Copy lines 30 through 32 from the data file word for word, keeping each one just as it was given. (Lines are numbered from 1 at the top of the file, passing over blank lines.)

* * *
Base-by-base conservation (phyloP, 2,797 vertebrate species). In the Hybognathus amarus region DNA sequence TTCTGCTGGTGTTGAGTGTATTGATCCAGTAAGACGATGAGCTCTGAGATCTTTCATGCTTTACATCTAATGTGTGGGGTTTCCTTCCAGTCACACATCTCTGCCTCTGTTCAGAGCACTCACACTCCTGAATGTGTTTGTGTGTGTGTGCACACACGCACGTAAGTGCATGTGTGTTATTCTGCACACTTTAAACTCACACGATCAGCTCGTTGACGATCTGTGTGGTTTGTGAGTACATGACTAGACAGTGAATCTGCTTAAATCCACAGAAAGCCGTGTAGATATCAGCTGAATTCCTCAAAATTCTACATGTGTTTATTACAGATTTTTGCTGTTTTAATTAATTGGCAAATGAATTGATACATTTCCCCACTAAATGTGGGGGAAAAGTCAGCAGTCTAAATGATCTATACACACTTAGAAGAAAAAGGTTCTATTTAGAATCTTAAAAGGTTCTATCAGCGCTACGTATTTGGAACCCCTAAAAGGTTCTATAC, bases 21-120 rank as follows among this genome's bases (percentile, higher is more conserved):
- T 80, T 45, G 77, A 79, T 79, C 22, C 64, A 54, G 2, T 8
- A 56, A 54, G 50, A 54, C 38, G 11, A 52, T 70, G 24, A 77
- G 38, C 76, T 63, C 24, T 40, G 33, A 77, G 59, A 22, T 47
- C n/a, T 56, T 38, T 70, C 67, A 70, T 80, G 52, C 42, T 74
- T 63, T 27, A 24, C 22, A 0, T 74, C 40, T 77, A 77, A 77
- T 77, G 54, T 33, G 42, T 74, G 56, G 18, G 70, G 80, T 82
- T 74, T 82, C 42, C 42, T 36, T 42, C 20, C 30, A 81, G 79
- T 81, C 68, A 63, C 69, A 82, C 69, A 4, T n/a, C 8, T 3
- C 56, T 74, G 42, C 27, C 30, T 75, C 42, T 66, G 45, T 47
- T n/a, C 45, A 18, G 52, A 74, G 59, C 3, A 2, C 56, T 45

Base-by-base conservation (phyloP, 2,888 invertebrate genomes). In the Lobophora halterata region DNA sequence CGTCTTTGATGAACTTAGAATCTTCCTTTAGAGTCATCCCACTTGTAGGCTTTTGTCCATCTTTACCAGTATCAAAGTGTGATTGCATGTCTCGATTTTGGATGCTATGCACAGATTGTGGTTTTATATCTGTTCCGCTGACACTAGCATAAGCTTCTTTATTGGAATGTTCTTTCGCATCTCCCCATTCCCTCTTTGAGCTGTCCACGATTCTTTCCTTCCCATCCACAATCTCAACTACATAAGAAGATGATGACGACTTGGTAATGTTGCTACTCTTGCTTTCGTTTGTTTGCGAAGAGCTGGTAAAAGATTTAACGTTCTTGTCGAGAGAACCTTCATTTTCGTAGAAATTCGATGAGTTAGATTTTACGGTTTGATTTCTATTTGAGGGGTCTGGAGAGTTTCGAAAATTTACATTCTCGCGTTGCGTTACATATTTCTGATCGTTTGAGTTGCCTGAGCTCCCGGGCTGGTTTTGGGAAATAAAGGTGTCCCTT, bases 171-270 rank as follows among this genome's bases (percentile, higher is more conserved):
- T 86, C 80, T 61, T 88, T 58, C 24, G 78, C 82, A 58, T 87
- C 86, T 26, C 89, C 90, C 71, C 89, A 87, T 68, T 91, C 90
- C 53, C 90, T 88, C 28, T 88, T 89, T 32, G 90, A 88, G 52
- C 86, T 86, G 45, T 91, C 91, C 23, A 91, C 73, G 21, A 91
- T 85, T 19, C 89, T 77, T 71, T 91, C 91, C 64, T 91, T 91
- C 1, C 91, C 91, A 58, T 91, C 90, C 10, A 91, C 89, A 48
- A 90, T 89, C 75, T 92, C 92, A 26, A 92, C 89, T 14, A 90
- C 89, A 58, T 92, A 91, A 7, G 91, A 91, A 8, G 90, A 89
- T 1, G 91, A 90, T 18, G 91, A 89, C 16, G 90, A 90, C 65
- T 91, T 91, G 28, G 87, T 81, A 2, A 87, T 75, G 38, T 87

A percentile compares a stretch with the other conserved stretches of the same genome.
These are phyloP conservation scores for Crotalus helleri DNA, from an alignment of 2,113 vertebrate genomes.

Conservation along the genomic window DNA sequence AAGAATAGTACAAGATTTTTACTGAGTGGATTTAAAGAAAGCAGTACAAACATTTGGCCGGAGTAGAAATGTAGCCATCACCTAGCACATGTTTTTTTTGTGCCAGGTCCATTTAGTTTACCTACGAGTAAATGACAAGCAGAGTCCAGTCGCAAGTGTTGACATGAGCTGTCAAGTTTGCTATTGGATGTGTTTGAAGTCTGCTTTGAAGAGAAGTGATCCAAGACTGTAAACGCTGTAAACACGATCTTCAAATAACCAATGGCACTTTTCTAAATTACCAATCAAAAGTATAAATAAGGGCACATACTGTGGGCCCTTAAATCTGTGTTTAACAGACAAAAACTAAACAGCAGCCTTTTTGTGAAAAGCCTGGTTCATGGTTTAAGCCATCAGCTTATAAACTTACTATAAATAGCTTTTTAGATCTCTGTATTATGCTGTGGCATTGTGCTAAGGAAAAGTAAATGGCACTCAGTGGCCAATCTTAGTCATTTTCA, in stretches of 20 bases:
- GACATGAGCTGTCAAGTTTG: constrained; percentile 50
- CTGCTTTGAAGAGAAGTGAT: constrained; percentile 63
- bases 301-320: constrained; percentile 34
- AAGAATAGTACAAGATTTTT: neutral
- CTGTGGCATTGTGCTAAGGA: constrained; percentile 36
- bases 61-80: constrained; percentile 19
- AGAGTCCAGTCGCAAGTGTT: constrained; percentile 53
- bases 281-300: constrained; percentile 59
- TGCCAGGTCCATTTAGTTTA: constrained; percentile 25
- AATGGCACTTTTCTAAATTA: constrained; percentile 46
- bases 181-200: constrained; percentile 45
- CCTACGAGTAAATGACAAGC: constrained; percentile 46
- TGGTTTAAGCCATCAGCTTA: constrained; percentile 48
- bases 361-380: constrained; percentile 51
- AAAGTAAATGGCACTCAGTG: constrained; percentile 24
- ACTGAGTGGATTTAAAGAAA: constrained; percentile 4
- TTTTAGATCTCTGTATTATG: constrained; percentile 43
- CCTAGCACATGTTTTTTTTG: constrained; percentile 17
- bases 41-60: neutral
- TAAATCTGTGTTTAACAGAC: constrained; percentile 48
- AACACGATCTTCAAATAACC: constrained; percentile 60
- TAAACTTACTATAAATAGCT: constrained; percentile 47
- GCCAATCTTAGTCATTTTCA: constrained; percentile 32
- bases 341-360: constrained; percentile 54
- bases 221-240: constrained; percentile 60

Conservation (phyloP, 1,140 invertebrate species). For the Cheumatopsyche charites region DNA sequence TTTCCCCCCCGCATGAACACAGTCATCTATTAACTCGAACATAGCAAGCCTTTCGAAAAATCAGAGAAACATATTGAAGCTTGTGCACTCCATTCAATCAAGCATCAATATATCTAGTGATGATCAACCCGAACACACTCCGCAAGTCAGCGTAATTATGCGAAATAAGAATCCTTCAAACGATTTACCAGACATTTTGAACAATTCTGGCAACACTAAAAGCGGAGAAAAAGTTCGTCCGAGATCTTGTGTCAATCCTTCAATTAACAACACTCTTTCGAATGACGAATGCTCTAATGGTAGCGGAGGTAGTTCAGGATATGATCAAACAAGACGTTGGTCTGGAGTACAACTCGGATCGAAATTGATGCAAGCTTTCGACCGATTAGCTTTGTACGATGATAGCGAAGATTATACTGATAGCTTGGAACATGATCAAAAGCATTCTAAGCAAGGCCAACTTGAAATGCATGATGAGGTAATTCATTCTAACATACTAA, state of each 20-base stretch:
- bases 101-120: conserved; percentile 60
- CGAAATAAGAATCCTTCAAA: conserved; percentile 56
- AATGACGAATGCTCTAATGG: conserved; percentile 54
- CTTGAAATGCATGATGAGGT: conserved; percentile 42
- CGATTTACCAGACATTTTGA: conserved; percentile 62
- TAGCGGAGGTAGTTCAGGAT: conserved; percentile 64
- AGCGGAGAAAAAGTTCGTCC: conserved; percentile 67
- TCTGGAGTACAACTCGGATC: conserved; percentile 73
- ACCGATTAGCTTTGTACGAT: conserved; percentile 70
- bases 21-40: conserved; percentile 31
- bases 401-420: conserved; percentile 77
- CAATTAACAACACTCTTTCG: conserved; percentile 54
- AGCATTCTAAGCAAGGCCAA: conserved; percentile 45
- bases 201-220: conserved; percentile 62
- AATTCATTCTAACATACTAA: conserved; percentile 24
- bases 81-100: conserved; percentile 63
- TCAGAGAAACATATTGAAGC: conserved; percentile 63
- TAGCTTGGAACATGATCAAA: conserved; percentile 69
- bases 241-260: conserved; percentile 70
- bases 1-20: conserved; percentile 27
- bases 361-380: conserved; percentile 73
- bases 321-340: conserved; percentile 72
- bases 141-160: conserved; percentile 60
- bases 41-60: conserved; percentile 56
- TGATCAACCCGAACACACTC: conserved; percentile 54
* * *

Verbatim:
- CTGTGGCATTGTGCTAAGGA: constrained; percentile 36
- bases 61-80: constrained; percentile 19
- AGAGTCCAGTCGCAAGTGTT: constrained; percentile 53